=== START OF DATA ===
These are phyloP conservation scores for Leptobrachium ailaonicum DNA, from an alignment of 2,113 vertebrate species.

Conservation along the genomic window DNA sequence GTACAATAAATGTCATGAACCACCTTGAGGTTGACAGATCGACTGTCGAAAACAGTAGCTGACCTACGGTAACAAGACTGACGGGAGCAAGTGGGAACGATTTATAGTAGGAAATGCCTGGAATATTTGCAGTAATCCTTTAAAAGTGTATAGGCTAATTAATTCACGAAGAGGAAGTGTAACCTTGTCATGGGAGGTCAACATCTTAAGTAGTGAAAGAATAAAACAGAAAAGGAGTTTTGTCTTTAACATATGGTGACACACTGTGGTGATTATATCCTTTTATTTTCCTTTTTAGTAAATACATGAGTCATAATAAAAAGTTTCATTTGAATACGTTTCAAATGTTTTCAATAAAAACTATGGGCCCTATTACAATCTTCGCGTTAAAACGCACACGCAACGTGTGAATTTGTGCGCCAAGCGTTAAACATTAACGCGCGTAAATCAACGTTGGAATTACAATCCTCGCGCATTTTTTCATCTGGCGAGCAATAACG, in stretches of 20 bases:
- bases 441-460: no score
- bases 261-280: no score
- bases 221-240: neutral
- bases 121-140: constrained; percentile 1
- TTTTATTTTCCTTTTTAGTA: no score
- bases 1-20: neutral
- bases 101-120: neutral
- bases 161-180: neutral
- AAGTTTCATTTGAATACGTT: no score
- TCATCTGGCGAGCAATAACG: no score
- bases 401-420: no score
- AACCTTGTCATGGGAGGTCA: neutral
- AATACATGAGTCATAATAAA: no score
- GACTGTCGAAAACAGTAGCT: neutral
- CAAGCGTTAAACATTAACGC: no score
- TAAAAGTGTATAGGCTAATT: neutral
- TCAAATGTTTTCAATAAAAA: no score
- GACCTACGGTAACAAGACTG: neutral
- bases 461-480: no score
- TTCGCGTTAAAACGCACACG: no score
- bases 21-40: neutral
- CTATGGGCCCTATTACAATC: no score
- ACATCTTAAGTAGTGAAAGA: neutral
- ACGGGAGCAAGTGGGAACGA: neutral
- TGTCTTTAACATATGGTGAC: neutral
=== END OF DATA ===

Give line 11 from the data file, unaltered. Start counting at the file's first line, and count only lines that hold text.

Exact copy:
- AAGTTTCATTTGAATACGTT: no score